How can you help your child to start talking?
This month sees the release of the wonderful Small Talk board books: Small Talk Bedtime and Small Talk At the Park created by Nicola Lathey, an award winning speech therapist and Tracey Blake, a top London journalist. We asked Nicola to tell us more about these speech boosting baby books to get your little ones babbling away!
14 June 2016
By Kasia Dudziuk
I am extremely passionate about the early years of language development, especially the first 18 months of life. Most people think that the fun only begins when a baby utters their first words but that couldn't be further from the truth. Communication begins in the womb when babies settle to the sound of their mother's voice. Their first vocal communication is crying and parents learn to identify what each type of cry means. At around 8 weeks, a baby starts to make vocalisations and parents can 'join in' with their conversation using 'The Art of Turn Taking' - the parent and baby taking turns to 'talk' to each other.
Babbling begins at 5 months and babies go through 3 stages of babbling, continuous babble 'ga ga ga ga', variegated babble 'ah da' or 'bah ga' and conversational babble which sounds like the baby is speaking a in a foreign language, before first word appear at around 12 to 14 months.
When I became a mum I found very few baby books that tapped into the area between visually stimulating black and white patterned books and first word / sentence books, so I set out to write some, focusing on the baby's language development before 24 months. Hey presto – now we have 'At the Park' and 'Bedtime'.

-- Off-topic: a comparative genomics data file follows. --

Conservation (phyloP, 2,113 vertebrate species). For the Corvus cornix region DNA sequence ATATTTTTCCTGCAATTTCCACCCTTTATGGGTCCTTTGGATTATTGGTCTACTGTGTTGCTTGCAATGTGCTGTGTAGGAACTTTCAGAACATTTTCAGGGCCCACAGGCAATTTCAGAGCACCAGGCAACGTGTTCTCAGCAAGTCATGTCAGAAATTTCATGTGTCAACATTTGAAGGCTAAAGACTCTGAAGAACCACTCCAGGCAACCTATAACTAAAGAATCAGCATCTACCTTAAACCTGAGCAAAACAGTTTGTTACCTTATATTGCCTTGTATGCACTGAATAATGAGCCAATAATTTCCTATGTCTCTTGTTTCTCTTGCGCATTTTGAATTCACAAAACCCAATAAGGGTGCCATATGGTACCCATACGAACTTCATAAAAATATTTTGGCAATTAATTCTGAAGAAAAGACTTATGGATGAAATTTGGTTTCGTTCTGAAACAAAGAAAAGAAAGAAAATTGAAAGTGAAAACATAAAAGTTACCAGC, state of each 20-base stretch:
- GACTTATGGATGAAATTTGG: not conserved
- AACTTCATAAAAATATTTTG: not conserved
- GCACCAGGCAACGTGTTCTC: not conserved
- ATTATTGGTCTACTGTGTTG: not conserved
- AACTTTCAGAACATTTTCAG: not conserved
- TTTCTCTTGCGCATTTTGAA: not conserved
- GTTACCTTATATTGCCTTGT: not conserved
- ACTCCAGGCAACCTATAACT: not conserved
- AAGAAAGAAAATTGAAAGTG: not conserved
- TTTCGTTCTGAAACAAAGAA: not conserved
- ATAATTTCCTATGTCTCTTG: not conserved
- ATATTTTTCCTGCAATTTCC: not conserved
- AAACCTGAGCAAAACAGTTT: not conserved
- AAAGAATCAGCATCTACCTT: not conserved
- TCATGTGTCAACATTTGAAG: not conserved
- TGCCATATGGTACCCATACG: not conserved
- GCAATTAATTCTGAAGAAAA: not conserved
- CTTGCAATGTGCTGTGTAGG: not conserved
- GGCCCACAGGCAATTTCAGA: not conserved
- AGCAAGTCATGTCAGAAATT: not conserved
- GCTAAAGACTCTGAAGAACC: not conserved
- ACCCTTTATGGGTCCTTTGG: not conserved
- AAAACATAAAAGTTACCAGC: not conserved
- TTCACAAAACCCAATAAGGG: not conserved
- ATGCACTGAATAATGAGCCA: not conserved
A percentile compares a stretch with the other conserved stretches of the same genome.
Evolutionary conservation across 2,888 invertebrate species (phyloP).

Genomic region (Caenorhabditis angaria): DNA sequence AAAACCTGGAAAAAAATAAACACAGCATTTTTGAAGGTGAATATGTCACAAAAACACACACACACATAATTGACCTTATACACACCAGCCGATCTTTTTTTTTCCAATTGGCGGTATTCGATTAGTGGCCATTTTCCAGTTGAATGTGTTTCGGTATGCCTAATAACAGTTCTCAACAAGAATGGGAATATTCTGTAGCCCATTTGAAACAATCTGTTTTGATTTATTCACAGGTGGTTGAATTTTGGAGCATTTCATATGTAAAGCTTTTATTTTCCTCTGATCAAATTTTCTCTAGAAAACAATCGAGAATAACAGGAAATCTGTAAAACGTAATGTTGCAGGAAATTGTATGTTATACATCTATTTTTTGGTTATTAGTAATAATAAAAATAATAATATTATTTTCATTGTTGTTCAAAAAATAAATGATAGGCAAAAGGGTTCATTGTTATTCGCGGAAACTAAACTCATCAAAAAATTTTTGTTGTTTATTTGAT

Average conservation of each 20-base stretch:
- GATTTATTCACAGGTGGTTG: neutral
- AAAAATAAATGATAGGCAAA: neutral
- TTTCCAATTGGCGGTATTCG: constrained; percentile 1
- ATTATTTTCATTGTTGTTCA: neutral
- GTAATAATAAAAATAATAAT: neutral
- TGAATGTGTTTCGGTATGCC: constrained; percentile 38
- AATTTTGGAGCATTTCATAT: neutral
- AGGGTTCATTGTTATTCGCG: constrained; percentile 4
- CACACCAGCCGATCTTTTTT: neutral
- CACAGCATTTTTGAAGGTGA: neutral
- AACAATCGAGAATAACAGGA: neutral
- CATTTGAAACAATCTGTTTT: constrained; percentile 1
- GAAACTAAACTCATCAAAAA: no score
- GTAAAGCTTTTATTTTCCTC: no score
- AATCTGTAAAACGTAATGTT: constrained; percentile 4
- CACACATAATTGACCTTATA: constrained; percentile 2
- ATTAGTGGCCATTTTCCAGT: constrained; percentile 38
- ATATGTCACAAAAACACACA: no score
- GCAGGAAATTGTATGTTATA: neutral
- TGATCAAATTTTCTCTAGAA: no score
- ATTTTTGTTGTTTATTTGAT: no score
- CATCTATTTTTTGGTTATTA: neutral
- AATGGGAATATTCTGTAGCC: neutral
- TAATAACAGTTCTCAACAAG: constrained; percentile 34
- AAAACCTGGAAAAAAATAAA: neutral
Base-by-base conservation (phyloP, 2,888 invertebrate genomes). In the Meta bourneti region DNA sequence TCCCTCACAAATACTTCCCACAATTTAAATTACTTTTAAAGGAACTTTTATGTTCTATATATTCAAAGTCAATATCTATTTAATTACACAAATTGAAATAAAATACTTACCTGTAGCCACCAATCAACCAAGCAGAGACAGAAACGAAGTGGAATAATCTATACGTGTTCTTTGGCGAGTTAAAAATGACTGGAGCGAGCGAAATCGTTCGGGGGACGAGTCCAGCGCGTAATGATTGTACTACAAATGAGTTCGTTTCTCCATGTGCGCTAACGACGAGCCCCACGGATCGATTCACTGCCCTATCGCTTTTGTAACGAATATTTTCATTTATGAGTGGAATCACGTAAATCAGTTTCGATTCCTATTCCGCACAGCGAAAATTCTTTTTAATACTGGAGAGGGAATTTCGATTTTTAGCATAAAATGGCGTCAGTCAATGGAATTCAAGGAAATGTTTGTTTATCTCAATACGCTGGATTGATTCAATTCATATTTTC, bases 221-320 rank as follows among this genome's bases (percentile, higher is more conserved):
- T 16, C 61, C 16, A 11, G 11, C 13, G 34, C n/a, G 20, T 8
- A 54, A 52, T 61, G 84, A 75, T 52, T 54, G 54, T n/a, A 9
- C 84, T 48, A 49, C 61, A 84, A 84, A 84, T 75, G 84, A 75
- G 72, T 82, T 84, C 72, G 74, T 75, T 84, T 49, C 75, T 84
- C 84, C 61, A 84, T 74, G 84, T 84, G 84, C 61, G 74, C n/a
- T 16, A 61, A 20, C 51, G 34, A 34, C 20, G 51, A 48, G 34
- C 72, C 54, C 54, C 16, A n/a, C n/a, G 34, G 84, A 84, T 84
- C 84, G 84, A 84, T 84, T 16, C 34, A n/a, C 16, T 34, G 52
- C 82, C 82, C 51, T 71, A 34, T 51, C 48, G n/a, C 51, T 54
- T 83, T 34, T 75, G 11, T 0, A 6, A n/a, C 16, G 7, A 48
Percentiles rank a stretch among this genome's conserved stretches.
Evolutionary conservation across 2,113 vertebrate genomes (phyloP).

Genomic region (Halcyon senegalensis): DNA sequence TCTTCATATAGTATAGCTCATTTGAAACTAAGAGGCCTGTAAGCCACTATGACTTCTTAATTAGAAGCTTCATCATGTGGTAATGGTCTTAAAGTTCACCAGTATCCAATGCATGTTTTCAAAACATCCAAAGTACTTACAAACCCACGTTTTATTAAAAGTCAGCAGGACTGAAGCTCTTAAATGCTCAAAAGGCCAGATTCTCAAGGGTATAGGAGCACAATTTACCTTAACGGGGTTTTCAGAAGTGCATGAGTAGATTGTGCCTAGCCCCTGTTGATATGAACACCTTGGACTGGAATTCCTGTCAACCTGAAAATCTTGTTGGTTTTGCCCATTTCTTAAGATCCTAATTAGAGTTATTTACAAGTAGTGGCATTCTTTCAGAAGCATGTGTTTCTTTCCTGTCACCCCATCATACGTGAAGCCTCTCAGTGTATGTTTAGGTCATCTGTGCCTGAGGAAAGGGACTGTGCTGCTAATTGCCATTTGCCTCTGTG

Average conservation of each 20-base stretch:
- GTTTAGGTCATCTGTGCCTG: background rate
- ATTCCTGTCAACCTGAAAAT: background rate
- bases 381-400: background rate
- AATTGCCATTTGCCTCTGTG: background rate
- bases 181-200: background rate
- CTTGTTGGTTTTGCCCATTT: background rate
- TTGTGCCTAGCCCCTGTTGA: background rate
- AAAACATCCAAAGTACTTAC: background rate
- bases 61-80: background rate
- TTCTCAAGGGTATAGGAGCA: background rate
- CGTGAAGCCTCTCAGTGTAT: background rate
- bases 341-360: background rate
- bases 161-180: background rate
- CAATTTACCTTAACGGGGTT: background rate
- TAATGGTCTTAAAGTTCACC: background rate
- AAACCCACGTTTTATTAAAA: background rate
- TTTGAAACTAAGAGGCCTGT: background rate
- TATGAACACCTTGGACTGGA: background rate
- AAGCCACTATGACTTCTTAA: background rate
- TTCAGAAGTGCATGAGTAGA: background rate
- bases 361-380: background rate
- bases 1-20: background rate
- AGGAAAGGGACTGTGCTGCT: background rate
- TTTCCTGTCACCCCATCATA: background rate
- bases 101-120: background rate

Small Talk Bedtime and Small Talk At the Park are follow-ups to Small Talk a parent guide to boosting speech and language skills from birth to four years. All three books are written by Nicola Lathey, an award winning speech therapist and Tracey Blake, a top London journalist.
Every page in Bedtime and At the Park is specially designed to encourage a baby to use a sound, a word or a sign. The illustrations are hearty and bold, and the text is catchy and repetitive so that the baby gets hooked in to the rhythm of the story and begins to join in in whichever way they can. The parent models the words, sounds and signs which they want the baby to copy. This type of focus on communication unlocks the baby's desire want to communicate more which gives the baby the very best possible start in life.
For more information on getting the most out of these books, watch our video below: